Location Location Location: The important things in life

Location Location Location: The important things in life
Location Location Location: The important things in life

Last night's episode of Location Location Location showed two pairs of uncertain upgraders who needed to figure out their priorities.

Buyer's agent Bryce Holdaway teamed up with petrophysicist Jane and her partner, self-identified geek and IT professional Brian. The Perth couple hoped to move in together, but despite many home inspections, were yet to make the jump.

They were after a house with three or more bedrooms, to give each of them plenty of independent space. There had to be a media room for Brian, plenty of quiet reading space for Jane, and a short commute to the city for her work. For all that, the couple could pay up to $1.2 million.

With no particular location or style in mind, Bryce was tasked with testing the couples limits and determining their priorities.

First stop was Maylands, on the banks of the Swan River. The four bedroom, two bathroom house with a games room - and its own spa room, off the en suite - was on the market for $995,000.

It initially made a good impression on Brian and Jane, but Brian's reservations about the area were enough to have it struck from the list - and so the couple were one step closer to figuring out what they really wanted in a home.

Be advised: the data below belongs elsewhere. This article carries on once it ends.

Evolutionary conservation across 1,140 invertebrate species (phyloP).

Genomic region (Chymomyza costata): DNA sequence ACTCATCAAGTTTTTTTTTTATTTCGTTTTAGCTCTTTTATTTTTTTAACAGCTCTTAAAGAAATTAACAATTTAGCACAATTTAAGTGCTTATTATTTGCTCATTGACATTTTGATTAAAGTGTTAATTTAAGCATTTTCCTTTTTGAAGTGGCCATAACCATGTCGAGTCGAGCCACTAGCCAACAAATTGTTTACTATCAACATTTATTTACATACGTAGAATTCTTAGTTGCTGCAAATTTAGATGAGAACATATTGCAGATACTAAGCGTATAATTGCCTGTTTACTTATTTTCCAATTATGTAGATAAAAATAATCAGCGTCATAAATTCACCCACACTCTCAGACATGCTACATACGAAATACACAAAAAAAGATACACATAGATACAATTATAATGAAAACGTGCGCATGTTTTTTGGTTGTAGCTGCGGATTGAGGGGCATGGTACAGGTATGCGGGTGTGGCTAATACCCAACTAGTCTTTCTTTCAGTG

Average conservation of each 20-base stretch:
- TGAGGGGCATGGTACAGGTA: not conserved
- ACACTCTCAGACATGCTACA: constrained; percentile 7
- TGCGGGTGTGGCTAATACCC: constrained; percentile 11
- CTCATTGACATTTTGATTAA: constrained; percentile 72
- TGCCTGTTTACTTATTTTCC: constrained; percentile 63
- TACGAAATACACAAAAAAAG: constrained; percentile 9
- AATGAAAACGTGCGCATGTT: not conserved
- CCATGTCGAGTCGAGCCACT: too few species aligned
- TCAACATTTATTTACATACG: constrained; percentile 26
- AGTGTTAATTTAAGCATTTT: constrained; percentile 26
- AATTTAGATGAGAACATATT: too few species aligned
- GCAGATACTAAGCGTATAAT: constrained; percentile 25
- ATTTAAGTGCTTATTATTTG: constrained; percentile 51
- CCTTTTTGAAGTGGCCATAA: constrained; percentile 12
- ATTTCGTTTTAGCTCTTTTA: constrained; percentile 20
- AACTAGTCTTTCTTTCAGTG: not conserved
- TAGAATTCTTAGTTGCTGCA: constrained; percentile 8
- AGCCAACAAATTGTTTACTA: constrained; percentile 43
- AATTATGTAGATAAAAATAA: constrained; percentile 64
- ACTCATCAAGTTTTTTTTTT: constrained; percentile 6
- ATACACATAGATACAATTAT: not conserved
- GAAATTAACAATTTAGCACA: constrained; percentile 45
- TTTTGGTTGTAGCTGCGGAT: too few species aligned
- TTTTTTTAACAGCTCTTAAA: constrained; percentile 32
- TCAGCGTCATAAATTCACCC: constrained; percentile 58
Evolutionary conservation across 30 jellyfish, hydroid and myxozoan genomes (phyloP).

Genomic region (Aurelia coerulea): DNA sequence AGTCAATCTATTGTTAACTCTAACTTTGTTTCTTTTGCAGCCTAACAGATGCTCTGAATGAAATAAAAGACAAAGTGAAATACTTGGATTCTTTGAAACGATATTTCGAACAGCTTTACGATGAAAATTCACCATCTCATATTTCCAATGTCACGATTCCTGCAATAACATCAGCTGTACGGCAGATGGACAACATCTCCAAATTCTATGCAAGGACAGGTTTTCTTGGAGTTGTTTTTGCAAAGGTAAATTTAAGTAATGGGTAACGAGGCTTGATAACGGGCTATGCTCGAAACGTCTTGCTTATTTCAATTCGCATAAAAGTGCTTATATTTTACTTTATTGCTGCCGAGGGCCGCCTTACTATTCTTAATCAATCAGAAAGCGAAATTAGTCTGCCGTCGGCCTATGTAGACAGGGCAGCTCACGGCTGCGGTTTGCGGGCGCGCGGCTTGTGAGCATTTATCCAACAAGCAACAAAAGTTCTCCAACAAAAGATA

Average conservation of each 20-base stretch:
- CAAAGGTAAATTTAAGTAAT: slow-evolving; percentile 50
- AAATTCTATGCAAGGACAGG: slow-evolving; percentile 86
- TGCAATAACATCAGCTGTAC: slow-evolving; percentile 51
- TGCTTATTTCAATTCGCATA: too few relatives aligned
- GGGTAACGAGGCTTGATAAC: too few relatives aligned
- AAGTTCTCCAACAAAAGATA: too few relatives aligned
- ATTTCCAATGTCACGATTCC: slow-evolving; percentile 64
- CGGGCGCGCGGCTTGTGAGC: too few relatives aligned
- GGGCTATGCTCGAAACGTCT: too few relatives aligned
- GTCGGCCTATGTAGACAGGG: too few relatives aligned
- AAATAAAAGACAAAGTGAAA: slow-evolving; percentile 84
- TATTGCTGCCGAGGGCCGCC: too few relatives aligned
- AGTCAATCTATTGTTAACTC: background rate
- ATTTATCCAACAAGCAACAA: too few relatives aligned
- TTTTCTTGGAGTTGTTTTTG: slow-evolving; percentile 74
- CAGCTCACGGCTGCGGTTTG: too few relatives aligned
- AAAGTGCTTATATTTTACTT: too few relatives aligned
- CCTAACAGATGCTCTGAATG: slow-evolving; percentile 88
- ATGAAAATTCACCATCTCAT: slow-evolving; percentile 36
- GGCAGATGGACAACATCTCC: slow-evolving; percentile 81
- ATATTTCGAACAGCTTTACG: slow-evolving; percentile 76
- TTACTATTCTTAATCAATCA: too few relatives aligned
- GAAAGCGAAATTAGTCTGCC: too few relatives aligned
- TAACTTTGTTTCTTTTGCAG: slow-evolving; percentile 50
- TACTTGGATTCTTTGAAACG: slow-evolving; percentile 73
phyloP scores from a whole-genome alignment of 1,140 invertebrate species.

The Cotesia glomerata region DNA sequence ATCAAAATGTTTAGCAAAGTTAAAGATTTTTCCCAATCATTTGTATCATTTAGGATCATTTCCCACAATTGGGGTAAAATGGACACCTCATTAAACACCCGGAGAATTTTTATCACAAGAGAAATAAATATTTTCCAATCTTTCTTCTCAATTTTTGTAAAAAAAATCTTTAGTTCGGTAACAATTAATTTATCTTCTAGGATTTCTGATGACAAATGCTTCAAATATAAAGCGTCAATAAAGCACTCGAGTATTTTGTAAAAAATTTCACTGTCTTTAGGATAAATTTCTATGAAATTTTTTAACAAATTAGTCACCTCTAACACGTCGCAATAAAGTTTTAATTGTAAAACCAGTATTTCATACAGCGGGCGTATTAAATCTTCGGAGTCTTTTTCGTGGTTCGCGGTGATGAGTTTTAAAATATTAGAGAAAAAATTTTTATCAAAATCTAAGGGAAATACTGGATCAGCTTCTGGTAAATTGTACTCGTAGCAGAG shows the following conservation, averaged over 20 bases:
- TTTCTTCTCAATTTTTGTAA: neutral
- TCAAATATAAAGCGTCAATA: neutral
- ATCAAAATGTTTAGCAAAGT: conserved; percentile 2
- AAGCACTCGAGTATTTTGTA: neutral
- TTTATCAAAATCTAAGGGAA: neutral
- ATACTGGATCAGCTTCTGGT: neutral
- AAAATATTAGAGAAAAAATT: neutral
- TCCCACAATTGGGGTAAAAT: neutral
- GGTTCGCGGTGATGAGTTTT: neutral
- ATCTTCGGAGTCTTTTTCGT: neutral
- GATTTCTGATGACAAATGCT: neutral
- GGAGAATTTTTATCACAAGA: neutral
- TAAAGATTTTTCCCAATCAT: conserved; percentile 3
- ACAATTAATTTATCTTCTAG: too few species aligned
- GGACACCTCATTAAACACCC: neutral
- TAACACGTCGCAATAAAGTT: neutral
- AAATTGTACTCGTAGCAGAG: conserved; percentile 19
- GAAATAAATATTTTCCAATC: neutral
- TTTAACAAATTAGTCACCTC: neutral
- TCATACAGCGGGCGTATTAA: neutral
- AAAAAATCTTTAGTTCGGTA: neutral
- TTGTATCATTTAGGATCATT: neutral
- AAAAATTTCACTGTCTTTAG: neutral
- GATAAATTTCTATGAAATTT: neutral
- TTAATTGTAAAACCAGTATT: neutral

Next, Bryce took them to Mount Hawthorn, one of Brian and Jane's preferred suburbs. The 1930s bungalow's facade gave Brian some doubts, but the renovated interior won him over. Jane especially loved the character of the house, with its exposed brick and polished concrete floors. Brian was more keen on the home's recreation spaces.

The three bedroom, two bedroom open plan house was listed with a price guide of $1,249,000 - almost $50,000 above their budget.

The third option was a house in South Freemantle with cathedral style timber ceilings and loft areas. At $1,175,000, the house fell within their price range. Unfortunately, the location would mean a 45 minute commute for Jane, and it too dropped off their radar - it seemed that for this couple, location was more important than they thought.

Lastly, Brian and Jane checked out Mount Lawley, a suburb in high demand (and much closer to Jane's work). The 1930s period home, with four bedrooms, a games room and open plan living room was just a seven minute drive to the city. But the house's position and dark interior was enough to turn the couple off, despite its convenience.